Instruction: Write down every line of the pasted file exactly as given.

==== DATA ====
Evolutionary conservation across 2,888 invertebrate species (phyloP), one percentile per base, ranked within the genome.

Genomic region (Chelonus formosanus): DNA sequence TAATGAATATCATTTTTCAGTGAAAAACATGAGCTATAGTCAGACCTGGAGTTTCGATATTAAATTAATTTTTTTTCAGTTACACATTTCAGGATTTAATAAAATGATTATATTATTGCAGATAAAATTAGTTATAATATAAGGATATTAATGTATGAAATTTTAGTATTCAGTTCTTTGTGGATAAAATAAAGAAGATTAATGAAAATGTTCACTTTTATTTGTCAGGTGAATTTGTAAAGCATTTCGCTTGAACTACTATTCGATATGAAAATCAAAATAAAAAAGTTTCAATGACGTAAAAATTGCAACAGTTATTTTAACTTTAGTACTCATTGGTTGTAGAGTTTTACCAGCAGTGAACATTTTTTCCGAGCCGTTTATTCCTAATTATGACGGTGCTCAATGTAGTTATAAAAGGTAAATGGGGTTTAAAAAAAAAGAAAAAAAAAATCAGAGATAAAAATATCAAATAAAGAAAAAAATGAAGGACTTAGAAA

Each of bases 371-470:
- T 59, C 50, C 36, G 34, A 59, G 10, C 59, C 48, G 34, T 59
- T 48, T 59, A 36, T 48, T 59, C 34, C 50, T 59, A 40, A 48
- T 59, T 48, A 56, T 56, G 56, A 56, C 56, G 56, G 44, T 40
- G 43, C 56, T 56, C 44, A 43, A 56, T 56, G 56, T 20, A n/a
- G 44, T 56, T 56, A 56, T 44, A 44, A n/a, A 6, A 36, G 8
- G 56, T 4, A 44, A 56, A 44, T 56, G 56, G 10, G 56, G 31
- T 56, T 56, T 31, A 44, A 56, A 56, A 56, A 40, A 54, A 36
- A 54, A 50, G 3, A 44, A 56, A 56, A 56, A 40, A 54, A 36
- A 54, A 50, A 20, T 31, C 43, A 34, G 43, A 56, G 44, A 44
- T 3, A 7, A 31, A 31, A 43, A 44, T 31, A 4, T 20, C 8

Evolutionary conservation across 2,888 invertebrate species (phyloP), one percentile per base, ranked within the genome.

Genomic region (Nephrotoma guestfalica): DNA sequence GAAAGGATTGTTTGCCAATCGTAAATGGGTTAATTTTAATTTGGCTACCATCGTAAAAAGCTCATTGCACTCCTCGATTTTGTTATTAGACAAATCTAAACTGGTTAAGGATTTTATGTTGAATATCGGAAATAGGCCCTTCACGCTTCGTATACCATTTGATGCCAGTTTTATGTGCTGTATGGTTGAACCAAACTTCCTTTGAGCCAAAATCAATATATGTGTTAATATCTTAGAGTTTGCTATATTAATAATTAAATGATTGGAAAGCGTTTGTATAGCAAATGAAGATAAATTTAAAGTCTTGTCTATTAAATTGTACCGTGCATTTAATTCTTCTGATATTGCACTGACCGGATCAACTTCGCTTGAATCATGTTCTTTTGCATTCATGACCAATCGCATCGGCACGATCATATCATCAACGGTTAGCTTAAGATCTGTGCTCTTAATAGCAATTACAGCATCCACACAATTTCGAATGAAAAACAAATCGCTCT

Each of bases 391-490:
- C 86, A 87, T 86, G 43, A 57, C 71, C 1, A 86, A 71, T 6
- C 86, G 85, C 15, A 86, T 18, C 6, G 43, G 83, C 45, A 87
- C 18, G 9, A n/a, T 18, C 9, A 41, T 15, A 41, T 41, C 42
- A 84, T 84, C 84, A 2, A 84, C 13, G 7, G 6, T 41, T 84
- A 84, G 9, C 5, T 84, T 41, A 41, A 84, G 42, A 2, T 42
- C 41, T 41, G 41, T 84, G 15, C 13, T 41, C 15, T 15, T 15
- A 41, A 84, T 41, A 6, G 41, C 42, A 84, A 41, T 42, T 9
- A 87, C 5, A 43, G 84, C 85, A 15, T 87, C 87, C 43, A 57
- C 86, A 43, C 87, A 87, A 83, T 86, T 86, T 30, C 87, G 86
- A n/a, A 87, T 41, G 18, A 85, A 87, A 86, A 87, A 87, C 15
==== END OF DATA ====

Evolutionary conservation across 2,888 invertebrate species (phyloP), one percentile per base, ranked within the genome.

Genomic region (Chelonus formosanus): DNA sequence TAATGAATATCATTTTTCAGTGAAAAACATGAGCTATAGTCAGACCTGGAGTTTCGATATTAAATTAATTTTTTTTCAGTTACACATTTCAGGATTTAATAAAATGATTATATTATTGCAGATAAAATTAGTTATAATATAAGGATATTAATGTATGAAATTTTAGTATTCAGTTCTTTGTGGATAAAATAAAGAAGATTAATGAAAATGTTCACTTTTATTTGTCAGGTGAATTTGTAAAGCATTTCGCTTGAACTACTATTCGATATGAAAATCAAAATAAAAAAGTTTCAATGACGTAAAAATTGCAACAGTTATTTTAACTTTAGTACTCATTGGTTGTAGAGTTTTACCAGCAGTGAACATTTTTTCCGAGCCGTTTATTCCTAATTATGACGGTGCTCAATGTAGTTATAAAAGGTAAATGGGGTTTAAAAAAAAAGAAAAAAAAAATCAGAGATAAAAATATCAAATAAAGAAAAAAATGAAGGACTTAGAAA

Each of bases 371-470:
- T 59, C 50, C 36, G 34, A 59, G 10, C 59, C 48, G 34, T 59
- T 48, T 59, A 36, T 48, T 59, C 34, C 50, T 59, A 40, A 48
- T 59, T 48, A 56, T 56, G 56, A 56, C 56, G 56, G 44, T 40
- G 43, C 56, T 56, C 44, A 43, A 56, T 56, G 56, T 20, A n/a
- G 44, T 56, T 56, A 56, T 44, A 44, A n/a, A 6, A 36, G 8
- G 56, T 4, A 44, A 56, A 44, T 56, G 56, G 10, G 56, G 31
- T 56, T 56, T 31, A 44, A 56, A 56, A 56, A 40, A 54, A 36
- A 54, A 50, G 3, A 44, A 56, A 56, A 56, A 40, A 54, A 36
- A 54, A 50, A 20, T 31, C 43, A 34, G 43, A 56, G 44, A 44
- T 3, A 7, A 31, A 31, A 43, A 44, T 31, A 4, T 20, C 8

Evolutionary conservation across 2,888 invertebrate species (phyloP), one percentile per base, ranked within the genome.

Genomic region (Nephrotoma guestfalica): DNA sequence GAAAGGATTGTTTGCCAATCGTAAATGGGTTAATTTTAATTTGGCTACCATCGTAAAAAGCTCATTGCACTCCTCGATTTTGTTATTAGACAAATCTAAACTGGTTAAGGATTTTATGTTGAATATCGGAAATAGGCCCTTCACGCTTCGTATACCATTTGATGCCAGTTTTATGTGCTGTATGGTTGAACCAAACTTCCTTTGAGCCAAAATCAATATATGTGTTAATATCTTAGAGTTTGCTATATTAATAATTAAATGATTGGAAAGCGTTTGTATAGCAAATGAAGATAAATTTAAAGTCTTGTCTATTAAATTGTACCGTGCATTTAATTCTTCTGATATTGCACTGACCGGATCAACTTCGCTTGAATCATGTTCTTTTGCATTCATGACCAATCGCATCGGCACGATCATATCATCAACGGTTAGCTTAAGATCTGTGCTCTTAATAGCAATTACAGCATCCACACAATTTCGAATGAAAAACAAATCGCTCT

Each of bases 391-490:
- C 86, A 87, T 86, G 43, A 57, C 71, C 1, A 86, A 71, T 6
- C 86, G 85, C 15, A 86, T 18, C 6, G 43, G 83, C 45, A 87
- C 18, G 9, A n/a, T 18, C 9, A 41, T 15, A 41, T 41, C 42
- A 84, T 84, C 84, A 2, A 84, C 13, G 7, G 6, T 41, T 84
- A 84, G 9, C 5, T 84, T 41, A 41, A 84, G 42, A 2, T 42
- C 41, T 41, G 41, T 84, G 15, C 13, T 41, C 15, T 15, T 15
- A 41, A 84, T 41, A 6, G 41, C 42, A 84, A 41, T 42, T 9
- A 87, C 5, A 43, G 84, C 85, A 15, T 87, C 87, C 43, A 57
- C 86, A 43, C 87, A 87, A 83, T 86, T 86, T 30, C 87, G 86
- A n/a, A 87, T 41, G 18, A 85, A 87, A 86, A 87, A 87, C 15